Video and Vision Processing Suite Intel® FPGA IP User Guide

ID 683329
Date 9/30/2022

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Document Table of Contents
1. About the Video and Vision Processing Suite 2. Getting Started with the Video and Vision Processing IPs 3. Video and Vision Processing IPs Functional Description 4. Video and Vision Processing IP Interfaces 5. Video and Vision Processing IP Registers 6. Video and Vision Processing IPs Software Programming Model 7. Protocol Converter Intel® FPGA IP 8. 3D LUT Intel® FPGA IP 9. AXI-Stream Broadcaster Intel® FPGA IP 10. Chroma Key Intel® FPGA IP 11. Chroma Resampler Intel® FPGA IP 12. Clipper Intel® FPGA IP 13. Clocked Video Input Intel® FPGA IP 14. Clocked Video to Full-Raster Converter Intel® FPGA IP 15. Clocked Video Output Intel® FPGA IP 16. Color Space Converter Intel® FPGA IP 17. Deinterlacer Intel® FPGA IP 18. FIR Filter Intel® FPGA IP 19. Frame Cleaner Intel® FPGA IP 20. Full-Raster to Clocked Video Converter Intel® FPGA IP 21. Full-Raster to Streaming Converter Intel® FPGA IP 22. Generic Crosspoint Intel® FPGA IP 23. Genlock Signal Router Intel® FPGA IP 24. Guard Bands Intel® FPGA IP 25. Interlacer Intel® FPGA IP 26. Mixer Intel® FPGA IP 27. Pixels in Parallel Converter Intel® FPGA IP 28. Scaler Intel® FPGA IP 29. Stream Cleaner Intel® FPGA IP 30. Switch Intel® FPGA IP 31. Tone Mapping Operator Intel® FPGA IP 32. Test Pattern Generator Intel® FPGA IP 33. Video Frame Buffer Intel® FPGA IP 34. Video Streaming FIFO Intel® FPGA IP 35. Video Timing Generator Intel® FPGA IP 36. Warp Intel® FPGA IP 37. Design Security 38. Document Revision History for Video and Vision Processing Suite User Guide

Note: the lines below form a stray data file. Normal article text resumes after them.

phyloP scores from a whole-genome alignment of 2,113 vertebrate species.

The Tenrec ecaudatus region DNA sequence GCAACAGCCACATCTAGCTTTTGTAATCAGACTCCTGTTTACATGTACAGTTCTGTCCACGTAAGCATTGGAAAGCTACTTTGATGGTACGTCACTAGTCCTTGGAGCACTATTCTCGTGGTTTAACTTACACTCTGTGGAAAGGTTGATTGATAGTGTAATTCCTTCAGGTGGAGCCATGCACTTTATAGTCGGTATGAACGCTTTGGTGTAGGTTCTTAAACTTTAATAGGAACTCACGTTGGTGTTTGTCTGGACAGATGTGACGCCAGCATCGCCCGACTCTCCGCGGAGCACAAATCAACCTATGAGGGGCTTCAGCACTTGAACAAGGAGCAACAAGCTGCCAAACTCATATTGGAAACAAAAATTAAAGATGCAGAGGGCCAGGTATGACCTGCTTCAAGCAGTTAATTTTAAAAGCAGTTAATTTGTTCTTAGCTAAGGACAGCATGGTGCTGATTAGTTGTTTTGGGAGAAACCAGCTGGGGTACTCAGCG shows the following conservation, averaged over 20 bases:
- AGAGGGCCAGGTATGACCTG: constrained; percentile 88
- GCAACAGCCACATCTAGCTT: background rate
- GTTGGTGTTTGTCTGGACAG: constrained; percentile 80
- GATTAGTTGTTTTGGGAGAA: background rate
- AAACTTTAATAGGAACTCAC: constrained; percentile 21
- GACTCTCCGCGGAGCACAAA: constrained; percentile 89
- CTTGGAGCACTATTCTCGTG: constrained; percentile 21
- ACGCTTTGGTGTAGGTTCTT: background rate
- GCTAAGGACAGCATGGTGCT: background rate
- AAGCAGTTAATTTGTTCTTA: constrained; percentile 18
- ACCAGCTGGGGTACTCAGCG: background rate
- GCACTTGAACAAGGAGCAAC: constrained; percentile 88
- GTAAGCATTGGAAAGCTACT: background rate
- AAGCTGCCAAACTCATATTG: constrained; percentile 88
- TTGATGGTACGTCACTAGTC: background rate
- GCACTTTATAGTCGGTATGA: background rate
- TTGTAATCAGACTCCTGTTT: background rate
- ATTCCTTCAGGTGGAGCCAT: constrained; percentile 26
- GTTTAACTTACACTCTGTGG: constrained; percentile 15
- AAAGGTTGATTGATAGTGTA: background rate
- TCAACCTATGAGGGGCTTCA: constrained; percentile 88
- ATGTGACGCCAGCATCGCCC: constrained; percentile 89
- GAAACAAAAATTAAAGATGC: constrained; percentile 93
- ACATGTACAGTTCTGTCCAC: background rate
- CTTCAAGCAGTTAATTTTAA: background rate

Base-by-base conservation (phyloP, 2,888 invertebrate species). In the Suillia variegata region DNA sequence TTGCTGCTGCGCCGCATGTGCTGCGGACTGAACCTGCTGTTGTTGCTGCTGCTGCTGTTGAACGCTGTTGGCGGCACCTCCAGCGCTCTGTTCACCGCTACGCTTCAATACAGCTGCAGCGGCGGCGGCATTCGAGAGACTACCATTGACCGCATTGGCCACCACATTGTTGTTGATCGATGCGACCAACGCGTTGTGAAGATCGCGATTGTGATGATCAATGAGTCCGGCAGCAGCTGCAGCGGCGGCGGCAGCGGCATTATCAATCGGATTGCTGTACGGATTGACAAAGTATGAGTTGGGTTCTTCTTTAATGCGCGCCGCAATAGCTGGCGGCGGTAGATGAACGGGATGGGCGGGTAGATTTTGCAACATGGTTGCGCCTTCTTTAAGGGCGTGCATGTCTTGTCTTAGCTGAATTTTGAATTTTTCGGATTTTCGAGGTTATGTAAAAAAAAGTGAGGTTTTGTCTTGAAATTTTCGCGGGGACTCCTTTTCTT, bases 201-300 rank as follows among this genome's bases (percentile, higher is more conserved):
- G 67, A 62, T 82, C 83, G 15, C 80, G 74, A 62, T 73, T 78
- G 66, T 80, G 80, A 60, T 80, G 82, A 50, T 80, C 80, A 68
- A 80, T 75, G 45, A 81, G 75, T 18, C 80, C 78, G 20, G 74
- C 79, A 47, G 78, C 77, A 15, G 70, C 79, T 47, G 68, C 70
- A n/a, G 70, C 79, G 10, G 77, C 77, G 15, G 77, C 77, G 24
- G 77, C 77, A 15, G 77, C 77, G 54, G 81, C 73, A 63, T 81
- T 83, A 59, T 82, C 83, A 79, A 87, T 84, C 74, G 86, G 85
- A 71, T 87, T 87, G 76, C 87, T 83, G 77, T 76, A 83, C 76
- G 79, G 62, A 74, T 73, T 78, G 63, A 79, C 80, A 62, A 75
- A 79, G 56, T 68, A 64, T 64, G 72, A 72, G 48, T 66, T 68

31.1. About the Tone Mapping Operator IP

The tone mapping operator (TMO) Intel FPGA IP dynamically adapts the processing of an image based on a regional (tile-based) approach. It improves the visibility of latent image detail and enhances the overall viewing experience.

You can configure the required number of bits per symbol, symbols per pixel, and pixels in parallel. Typical applications include:

  • Medical imaging
  • Machine vision
  • Video conferencing
  • Surveillance
  • Automotive imaging
Figure 71.  Example of processing a real-life image using the TMO IPThe figure shows example results obtained after applying the TMO IP dataflow on a real-life image: left is the original image; right is the output image after TMO IP processing.

You provide and receive video data to the TMO IP in RGB format via the AXI4-Stream compatible Intel FPGA video streaming interfaces. The IP determines the size of the video busses from the number of pixels processed per clock cycle, the color bit depth, and the number of component streams parameters. The number of video component streams is fixed at 3. The IP supports:

  • Component bit depths of 8, 10 and 12-bit.
  • Pixels per clock of 1, 2 and 4.

You control the strength of the contrast enhancement for the output images provided by the TMO IP via an Avalon memory-mapped control interface. The data bus for the control interface is set to 32-bit to interface with an embedded CPU. During operation, you can configure the TMO IP using a software driver that controls all the IP parameters via a set of software APIs.

The TMO IP allows four modes of operations:

  • Passthrough
  • Contrast-enhancement
  • Horizontal and vertical slider
  • Region of interest

The Example of processing a real-life image using the TMO IP figure shows passthrough and contrast enhancement.

Region of interest allows you to define a specific window within the active picture, so that the contrast enhancement is only applied in that specific part of the output image.

Figure 72. Examples of horizontal slider and region of interest

The TMO IP supports RGB sampling. The sampling method at the output is always the same as the input. You must provide details of the current standard video resolution via the CPU control interface to ensure correct behavior. the IP only supports 4:4:4 progressive sampling. You should perform any deinterlacing and chroma up or down sampling externally to the TMO IP.